Easter is almost here. Christians around the world will celebrate the resurrection of Jesus Christ and take time for personal reflection on how his love and truth is demonstrated in our lives. As we look at Jesus and the life he lived, we can find ourselves asking, Do our lives reflect His example?

The greatest example Jesus provides is that of generosity and sacrifice, of giving of one’s self to benefit others. We believe we serve a beneficent God—one who created us because he loves us and has made generous plans for our lives. Above all, his generosity is demonstrated by his giving His only son, Jesus, as a sacrifice in place of you and me.

The magnitude of this gift stimulates overwhelming gratitude in our hearts. Our appreciation is often shown through praise and worship, and even more, through embracing God’s generous nature in our own lives, through our own personal sacrifice. In other words, our gratitude is manifested when we ourselves give to others. We see examples of this heartfelt demonstration of gratitude playing out in countless lives.


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A few weeks ago, through an Uplift event on our Churchome Global app, we introduced our community to a woman who beautifully reflects generous sacrifice every day. A retired restaurant owner and chef, Ginger “Mama” Passarelli, founded the nonprofit The Soup Ladies. Mama and her team provide free homemade meals, love, and support to first responder teams in the midst of disasters. First responders can go hours, days, or even weeks without a hot meal under physically and emotionally trying circumstances, so The Soup Ladies passionately give of their time and culinary talents to make a difference for these heroes and heroines. Just last year, The Soup Ladies served nearly 15,000 meals on 42 missions. Their efforts of sacrificing for the benefit of those who are themselves sacrificing for the benefit of humanity beautifully reflects God’s generosity.

Mama is but one example of someone who shares God’s gifts with others through sacrifice. In communities around the world, there are individuals who are giving back; who are making a profound difference in the lives of their friends, neighbors, and others; and who are living out Jesus’s command to love your neighbor as you love yourself. Loving one another is one of the highest forms of worship we can practice every day.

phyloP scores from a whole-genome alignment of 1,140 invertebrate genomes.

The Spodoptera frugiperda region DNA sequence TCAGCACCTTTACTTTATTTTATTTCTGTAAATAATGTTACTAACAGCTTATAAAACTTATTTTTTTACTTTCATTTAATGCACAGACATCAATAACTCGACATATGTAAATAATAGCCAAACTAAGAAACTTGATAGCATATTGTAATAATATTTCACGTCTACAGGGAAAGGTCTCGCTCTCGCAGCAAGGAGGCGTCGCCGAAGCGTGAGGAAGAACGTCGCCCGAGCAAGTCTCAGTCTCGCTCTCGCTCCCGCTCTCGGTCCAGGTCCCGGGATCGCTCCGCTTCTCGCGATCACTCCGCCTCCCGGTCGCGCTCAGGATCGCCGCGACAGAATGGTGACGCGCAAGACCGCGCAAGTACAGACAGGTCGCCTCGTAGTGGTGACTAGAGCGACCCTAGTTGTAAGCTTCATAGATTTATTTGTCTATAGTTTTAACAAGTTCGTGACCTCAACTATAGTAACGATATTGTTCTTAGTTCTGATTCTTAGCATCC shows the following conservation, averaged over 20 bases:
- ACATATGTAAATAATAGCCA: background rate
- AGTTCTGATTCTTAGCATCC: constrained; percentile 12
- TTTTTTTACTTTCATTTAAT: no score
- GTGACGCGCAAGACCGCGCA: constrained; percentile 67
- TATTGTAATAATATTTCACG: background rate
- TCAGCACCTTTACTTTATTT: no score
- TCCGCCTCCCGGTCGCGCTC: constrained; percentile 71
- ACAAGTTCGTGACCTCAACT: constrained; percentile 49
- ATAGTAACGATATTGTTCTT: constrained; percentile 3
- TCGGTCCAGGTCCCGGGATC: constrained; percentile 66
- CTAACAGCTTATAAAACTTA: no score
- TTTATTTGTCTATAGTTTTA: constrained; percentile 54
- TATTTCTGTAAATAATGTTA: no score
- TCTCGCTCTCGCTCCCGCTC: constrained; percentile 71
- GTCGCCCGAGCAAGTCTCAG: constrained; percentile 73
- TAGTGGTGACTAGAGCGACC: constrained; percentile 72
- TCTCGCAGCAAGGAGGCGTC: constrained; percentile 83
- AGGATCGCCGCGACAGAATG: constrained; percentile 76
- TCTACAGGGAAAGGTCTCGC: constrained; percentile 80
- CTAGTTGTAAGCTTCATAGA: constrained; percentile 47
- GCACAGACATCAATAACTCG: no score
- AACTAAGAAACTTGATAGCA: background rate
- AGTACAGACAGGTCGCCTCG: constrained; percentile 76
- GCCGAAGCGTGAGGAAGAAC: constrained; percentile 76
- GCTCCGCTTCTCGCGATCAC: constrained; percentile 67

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The ability to treat others as we would like to be treated, to give generously where we personally can, is something we all can do. God’s love knows no boundaries of age, gender, ethnicity, or financial status, and neither should our own generosity. Although we will never equal God’s highest sacrifice of his son, when we sacrifice our time, energy, and resources to benefit others, we are conducting ourselves as He intended and, by doing so, we are becoming closer to him. Matthew 20:28 tells us that Jesus, “did not come to be served, but to serve, and to give his life a ransom for many.”

Beyond just charity’s spiritual benefits, there are also earthly ones. Indeed, numerous studies from such esteemed institutions as Harvard, University of Zurich, and University of California-Berkeley have clearly found the correlation between one’s generosity and one’s happiness. Other research has shown that we are actually wired to be generous. And Stony Brook University’s Dr. Stephen Post, who is credited with coining the phrase “giver’s glow,” has co-written with Jill Neimark, a best-selling book Why Good Things Happen to Good People:  How to Live A Longer, Happier, Healthier Life by the Simple Act of Giving, which wonderfully illustrates how volunteerism can transform individuals, communities, schools, companies, and more.

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Even the Bible, itself, foresaw the synergy between altruism and contentment; Corinthians teaches: “…whoever sows generously will also reap generously. Each of you should give what you have decided in your heart to give, not reluctantly or under compulsion, for God loves a cheerful giver.”

So this Easter, let’s take stock of our place in this world and reflect on the goodness of God that we see in our own lives. Where can we be generous in the way Jesus was generous? And then let’s demonstrate that generosity to others not just this season but throughout all our years.


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